MLT police improve efficiency

  • Tue Apr 3rd, 2012 7:30pm

By Katie Murdoch Herald writer

MOUNTLAKE TERRACE — Economic conditions have posed challenges for the Mountlake Terrace Police Department.

The easy fix would’ve been to make staff and service cuts, Chief Greg Wilson said.

Instead, the department looked for ways to become more efficient.

During 2011, the department operated within budget while maintaining services and staff and keeping up with mandatory training, Wilson said.

Police personnel presented a financial and program update during the City Council’s March 29 study session.

The department collected more than $340,000 in revenues last year, a slight drop from more than $347,000 in 2010.

Revenues are directly tied to filings, Assistant Chief Pete Caw said. Case filings increased from 3,802 in 2010 to 3,995 in 2011.

Calls for service decreased from 12,721 in 2010 to 12,519 in 2011, or 34 calls per day. Traffic stops increased from 7,566 in 2010 to 7,644 in 2011, or 21 per day, a nod to the department’s more aggressive patrols.

“Where there’s police cars and flashing lights, people are less likely to commit crimes,” Det. Sgt. Don Duncan said.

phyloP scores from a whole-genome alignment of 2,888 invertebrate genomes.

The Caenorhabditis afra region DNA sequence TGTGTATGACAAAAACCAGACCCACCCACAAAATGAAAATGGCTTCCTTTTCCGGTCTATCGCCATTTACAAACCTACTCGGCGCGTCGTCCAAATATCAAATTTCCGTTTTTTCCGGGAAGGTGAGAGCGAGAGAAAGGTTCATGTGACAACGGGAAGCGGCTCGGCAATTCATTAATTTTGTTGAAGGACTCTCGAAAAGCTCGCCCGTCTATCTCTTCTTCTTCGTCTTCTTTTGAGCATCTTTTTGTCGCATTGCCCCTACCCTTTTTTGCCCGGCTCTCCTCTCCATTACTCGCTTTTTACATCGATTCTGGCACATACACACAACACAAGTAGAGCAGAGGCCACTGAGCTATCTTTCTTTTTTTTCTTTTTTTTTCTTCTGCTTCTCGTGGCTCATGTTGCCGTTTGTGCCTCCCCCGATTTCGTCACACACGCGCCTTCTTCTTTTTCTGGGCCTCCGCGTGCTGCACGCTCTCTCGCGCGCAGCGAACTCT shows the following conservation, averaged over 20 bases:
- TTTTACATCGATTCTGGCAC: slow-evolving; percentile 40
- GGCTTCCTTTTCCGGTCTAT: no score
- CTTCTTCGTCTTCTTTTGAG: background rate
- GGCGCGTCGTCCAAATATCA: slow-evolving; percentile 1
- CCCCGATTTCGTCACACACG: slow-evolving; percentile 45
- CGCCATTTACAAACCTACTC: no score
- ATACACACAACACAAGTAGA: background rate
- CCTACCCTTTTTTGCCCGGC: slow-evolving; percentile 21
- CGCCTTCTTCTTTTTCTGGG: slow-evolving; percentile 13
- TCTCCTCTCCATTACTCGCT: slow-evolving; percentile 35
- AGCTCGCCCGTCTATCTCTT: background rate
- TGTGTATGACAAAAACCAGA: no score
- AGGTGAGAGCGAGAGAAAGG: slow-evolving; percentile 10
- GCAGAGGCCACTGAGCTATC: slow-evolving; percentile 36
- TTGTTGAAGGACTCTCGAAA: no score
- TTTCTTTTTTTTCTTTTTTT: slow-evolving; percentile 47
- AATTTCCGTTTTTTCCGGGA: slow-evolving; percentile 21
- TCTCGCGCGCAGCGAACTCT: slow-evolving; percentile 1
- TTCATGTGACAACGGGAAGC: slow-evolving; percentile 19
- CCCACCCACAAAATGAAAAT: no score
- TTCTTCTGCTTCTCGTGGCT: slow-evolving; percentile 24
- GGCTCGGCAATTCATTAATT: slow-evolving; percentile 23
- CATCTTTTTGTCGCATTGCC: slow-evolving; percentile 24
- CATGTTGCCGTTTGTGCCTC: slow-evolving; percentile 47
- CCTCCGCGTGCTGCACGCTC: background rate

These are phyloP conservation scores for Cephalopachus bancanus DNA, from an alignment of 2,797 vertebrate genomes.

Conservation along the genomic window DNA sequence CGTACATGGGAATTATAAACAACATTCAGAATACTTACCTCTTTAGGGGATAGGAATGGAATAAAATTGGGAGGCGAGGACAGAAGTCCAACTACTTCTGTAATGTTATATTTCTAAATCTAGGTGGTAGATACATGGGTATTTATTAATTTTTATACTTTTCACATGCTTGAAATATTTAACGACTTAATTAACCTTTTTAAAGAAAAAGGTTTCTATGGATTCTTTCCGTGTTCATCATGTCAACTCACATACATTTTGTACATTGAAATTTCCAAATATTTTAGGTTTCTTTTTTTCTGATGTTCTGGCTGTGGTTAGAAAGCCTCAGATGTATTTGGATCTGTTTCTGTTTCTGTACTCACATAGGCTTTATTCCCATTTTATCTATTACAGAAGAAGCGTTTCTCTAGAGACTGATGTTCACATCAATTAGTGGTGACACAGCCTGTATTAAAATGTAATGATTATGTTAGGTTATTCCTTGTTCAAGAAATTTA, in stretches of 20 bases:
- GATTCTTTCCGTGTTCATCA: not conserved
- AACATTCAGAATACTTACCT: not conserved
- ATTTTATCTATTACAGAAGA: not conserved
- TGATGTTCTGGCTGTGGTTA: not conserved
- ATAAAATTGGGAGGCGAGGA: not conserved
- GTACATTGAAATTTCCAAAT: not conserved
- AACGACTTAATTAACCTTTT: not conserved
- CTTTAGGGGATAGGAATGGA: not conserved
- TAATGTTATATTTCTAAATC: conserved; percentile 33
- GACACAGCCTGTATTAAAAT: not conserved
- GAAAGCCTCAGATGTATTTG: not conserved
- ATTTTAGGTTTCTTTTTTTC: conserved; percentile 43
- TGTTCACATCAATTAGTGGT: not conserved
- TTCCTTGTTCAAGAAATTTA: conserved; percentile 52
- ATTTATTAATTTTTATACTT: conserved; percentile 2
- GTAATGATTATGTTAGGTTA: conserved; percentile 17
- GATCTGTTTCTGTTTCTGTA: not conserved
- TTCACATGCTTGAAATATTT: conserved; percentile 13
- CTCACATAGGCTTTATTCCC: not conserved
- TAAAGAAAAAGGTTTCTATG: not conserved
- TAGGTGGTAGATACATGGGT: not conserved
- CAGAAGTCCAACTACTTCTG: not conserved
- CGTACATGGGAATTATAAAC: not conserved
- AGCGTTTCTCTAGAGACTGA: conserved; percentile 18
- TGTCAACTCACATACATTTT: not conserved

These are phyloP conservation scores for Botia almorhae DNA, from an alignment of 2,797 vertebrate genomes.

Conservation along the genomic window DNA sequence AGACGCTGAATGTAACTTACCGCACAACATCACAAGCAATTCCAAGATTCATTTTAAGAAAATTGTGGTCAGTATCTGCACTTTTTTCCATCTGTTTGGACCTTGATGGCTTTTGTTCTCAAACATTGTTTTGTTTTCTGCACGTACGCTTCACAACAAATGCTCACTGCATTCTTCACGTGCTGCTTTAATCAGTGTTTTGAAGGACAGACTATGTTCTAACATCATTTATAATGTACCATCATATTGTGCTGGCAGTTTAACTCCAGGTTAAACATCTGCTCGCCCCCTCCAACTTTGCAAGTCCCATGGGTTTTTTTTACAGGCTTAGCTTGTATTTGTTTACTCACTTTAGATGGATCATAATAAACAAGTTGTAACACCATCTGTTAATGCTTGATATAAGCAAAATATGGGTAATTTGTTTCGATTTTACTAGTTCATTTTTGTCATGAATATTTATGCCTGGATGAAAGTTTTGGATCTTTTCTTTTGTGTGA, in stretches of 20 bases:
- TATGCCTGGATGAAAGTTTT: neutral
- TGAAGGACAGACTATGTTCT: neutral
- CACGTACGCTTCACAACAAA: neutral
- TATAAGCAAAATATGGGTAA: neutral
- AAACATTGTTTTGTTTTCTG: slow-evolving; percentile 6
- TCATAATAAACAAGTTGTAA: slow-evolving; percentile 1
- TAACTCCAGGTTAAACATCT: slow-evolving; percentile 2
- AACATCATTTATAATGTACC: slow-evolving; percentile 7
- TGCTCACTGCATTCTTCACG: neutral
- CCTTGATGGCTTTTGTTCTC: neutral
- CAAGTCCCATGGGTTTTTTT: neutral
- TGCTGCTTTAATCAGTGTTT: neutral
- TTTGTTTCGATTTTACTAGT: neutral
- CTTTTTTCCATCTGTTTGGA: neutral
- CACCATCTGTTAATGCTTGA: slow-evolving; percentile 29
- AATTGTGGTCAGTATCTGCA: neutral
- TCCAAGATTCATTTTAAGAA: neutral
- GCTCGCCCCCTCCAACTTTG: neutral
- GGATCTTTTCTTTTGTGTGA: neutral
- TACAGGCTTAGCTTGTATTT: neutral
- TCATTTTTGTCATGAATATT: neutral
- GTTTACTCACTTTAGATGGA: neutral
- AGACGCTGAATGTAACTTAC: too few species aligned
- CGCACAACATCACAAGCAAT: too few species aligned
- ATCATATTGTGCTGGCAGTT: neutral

The 2011 Crime Mapping and Analysis Program, funded through a federal grant, allowed the department to buy software that helps it better map when and where crimes occur.

The improvements also meant receiving data from other agencies, including SNOCOM.

Traffic infractions also increased, from 3,946 in 2010 to 4,409 last year, or 12 infractions per day.

Violent crimes, such as robbery or aggravated assault, decreased from 52 in 2010 to 38 in 2011.

Property crimes, burglary or thefts from cars increased from 605 to 638.

Three major collision points were 220th Street SW and 64th Avenue W, 220th and 66th Avenue W, and 44th Avenue W and 228th Street SW. These areas saw nine collisions each last year. There were 15 collisions last year at 44th and 212th Street SW, a highly used area. The most common causes of collisions included drivers not paying attention, following too closely and failing to yield.

“We continue to have a strong traffic emphasis,” Special Services Sgt. Kevin Pickard said.

This emphasis includes officers assigned to focus solely on collisions.

The department also hired a part-time animal control officer last year. Verbal warnings, reports of dog bites and the amount of stray animals decreased last year as a result, Pickard said.

Community survey results measure how well the department is doing, Cmdr. Doug Hansen said. It pushes the department to excel and not be complacent.

“There’s no better way for a pulse of how the people feel,” Hansen said.

Survey results show the majority of those surveyed feel safe in their community and don’t hesitate to report crimes to the police.

“Citizens know if they call the police, we’ll respond,” Wilson said.